Bank of America (BAC) reported the firm's fourth quarter financial performance on Wednesday morning. The firm posted GAAP EPS of $0.82, which was good for annual growth of 29%, and beat Wall Street. The firm also generated $22.06B in revenue for the three month period, up 9.8% year over year (a second straight quarter of growth), but a very slight miss for Wall Street.
Net interest income increased 11% to $11.4B driven by strong deposit growth and investment of excess liquidity. Non-interest income increased 8% to $10.7B, driven by record asset management fees and record investment banking revenue. Non-interest expense increased 6% to $14.7B, largely driven by higher revenue-related incentive compensation (pay/bonuses), and partially offset by lower Covid related costs. Just an FYI, the 6% increase in compensation compares well with the 11% rise at JPMorgan (JPM) , and the 23% increase at Goldman Sachs (GS) . Note: I came into earnings season long BAC and JPM, I added to JPM on the selloff, and I initiated a long position in GS on Tuesday. Wells Fargo (WFC) remains my top banking pick in this environment. I am now long all four of these names.
Average loan and lease balances for the quarter increased $10B to $945B, while period ending balances increased $51B to $979B, led by strong commercial loan growth as well as higher credit card balances. Average deposits popped 16% to $2T (with a T), while average global liquidity sources increased 23% to $1.2T.
Provisions for credit card losses improved $542M to a benefit of $489M driven by asset quality and macroeconomic improvements, but partially offset by loan growth. The quarter also included a net reserve release of $851M. Bank of America ended the quarter/year with a tangible book value of $21.68. At the last sale I saw of $47.37, BAC now trades at 2.18 times tangible book. The firm's efficiency ratio is down to 53% from 58% a year ago. (Lower is better. Efficiency Ratio = expenses/revenue.)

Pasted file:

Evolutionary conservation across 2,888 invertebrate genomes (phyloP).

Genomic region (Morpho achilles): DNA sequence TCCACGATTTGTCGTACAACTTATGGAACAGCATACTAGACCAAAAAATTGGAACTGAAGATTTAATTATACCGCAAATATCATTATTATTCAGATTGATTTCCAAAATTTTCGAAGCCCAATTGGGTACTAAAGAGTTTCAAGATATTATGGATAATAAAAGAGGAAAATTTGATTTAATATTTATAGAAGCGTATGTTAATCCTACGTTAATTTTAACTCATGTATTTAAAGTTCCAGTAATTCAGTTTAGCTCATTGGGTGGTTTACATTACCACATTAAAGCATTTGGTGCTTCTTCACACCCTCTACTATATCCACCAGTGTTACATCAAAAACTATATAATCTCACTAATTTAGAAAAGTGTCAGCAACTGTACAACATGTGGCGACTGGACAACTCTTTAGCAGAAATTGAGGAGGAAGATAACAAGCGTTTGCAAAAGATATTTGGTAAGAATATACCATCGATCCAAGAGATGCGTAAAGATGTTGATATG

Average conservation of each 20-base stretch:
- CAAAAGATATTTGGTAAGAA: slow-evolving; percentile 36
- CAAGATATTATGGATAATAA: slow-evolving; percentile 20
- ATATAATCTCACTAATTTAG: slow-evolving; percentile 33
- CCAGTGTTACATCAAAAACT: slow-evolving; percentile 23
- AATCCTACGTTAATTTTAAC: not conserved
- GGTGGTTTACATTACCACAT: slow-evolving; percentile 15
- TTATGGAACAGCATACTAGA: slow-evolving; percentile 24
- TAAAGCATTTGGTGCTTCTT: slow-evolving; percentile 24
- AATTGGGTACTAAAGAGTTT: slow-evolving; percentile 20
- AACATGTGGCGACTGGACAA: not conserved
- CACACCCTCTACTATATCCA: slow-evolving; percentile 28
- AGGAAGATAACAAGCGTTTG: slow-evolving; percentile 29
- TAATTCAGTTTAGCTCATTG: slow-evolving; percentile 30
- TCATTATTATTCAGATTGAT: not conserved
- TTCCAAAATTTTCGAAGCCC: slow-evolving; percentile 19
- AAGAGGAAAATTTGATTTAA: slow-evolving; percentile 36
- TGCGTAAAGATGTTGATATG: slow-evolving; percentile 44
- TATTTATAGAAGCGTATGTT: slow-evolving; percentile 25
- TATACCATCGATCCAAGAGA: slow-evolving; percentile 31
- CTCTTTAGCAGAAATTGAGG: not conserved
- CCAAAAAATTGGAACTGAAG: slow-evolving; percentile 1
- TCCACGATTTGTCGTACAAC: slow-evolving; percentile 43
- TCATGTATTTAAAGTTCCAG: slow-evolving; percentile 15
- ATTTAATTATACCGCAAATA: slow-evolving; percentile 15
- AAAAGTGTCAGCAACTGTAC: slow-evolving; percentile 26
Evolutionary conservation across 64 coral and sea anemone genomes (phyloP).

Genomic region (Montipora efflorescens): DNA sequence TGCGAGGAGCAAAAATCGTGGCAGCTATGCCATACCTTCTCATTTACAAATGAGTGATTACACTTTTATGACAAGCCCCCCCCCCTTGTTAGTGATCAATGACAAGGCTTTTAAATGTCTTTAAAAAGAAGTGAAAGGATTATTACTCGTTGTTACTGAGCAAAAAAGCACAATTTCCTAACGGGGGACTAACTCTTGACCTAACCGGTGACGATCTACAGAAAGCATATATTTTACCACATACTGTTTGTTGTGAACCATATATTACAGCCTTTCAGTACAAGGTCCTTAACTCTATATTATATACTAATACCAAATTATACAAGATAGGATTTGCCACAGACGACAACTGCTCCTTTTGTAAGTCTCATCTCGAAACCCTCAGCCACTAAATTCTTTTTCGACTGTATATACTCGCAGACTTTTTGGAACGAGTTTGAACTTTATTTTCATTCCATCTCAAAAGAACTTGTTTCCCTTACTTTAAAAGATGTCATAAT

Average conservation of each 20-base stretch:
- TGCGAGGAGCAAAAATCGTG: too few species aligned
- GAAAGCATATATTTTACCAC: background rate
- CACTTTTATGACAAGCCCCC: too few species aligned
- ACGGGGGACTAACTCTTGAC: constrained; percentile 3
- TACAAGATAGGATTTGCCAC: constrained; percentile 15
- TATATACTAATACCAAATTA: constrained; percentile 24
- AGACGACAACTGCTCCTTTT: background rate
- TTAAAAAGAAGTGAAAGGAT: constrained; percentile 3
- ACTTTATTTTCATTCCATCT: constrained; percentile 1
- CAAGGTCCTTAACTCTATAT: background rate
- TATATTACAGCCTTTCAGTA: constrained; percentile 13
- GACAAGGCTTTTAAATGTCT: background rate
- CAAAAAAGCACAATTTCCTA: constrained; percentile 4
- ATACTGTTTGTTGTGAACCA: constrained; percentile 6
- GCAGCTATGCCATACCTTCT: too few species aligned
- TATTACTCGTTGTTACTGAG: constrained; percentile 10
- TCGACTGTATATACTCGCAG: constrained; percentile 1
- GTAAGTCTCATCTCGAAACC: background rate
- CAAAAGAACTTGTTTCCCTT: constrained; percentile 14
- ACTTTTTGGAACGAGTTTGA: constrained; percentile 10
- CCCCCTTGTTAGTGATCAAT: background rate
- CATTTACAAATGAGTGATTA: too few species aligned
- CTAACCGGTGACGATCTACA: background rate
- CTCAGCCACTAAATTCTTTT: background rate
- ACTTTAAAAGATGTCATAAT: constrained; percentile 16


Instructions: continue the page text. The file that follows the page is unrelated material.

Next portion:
1) Consumer Banking. Net income increased 20.7% to $3.124B, on revenue that increased 8.1% to $8.912B. Average deposits grew 16% to more than $1T. Average loans and leases contracted 7%. Excluding the PPP program, average loans and leases increased 5%. Consumer investment increased 20%, while combined credit/debit card spending increased 22%.
2) Global Wealth and Investment Management. Net income increased 47% to $1.226B, on revenue that increased 15.5% to $5.402B. Total client balances grew 15% to $3.8T. Average deposits increased 18% to $361B, while average loans and leases increased 10% to $205B.
3) Global Banking. Net income increased 59% to $2.667B, on revenue that increased 23.6% to $5.907B. Average deposits increased 18% to $562B. Average loans and leases contracted 2% to $339B. Total investment fees increased 26% to $2.4B. Full year investment banking fees increased 24% to $8.9B.
4) Global Markets. Net income contracted 15.7% to $669M, on revenue that contracted 2.3% to $3.818B. Sales and trading revenue contracted 2% to $2.9B, despite Equities based revenue that increased 3% to $1.4B.
Readers will note that after BAC found rough support just below a 38.2% Fibonacci retracement of the July through early November rally, the shares then developed a cup that has no tacked on handle. This moves the pivot from the left side of said cup to the right. In building that handle, BAC filled the New Year's gap, and in rallying this morning, BAC is working on filling the gap created last week. All three of my most focused upon indicators are technically neutral, while it appears that at the depth of the handle creation this stock used the 50 day SMA for short-term support.
Bank of America
- Target Price: $60
- Pivot: $50
- Panic: $44 (break of 50 day)